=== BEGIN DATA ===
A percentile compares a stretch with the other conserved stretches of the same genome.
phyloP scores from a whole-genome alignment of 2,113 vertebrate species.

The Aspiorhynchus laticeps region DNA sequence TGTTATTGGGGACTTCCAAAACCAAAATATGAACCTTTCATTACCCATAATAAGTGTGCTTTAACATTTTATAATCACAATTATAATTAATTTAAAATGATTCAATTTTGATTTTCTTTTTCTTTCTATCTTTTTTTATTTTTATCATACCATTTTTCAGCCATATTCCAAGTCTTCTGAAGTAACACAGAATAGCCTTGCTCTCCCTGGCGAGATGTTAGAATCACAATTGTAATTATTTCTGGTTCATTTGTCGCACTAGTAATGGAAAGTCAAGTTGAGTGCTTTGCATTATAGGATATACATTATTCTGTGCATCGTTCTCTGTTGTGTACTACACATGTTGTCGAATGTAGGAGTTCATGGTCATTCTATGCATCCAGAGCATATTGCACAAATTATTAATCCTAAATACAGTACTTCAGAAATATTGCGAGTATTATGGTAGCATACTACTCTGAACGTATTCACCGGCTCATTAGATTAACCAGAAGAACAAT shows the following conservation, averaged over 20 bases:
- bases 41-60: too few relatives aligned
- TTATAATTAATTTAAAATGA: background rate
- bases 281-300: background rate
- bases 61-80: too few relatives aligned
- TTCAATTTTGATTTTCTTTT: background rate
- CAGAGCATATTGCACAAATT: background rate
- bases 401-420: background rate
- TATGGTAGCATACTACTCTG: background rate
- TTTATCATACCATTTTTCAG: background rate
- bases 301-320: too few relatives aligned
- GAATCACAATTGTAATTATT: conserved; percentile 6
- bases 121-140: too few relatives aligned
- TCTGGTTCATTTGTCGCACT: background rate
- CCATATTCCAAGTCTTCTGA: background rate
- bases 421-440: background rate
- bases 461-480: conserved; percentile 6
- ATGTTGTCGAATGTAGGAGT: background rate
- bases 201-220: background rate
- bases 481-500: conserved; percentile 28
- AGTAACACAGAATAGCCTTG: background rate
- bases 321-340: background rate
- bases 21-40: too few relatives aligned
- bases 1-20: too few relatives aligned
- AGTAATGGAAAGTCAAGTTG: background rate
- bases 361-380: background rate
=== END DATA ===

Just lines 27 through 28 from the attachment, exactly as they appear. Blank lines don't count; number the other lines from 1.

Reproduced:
- AGTAATGGAAAGTCAAGTTG: background rate
- bases 361-380: background rate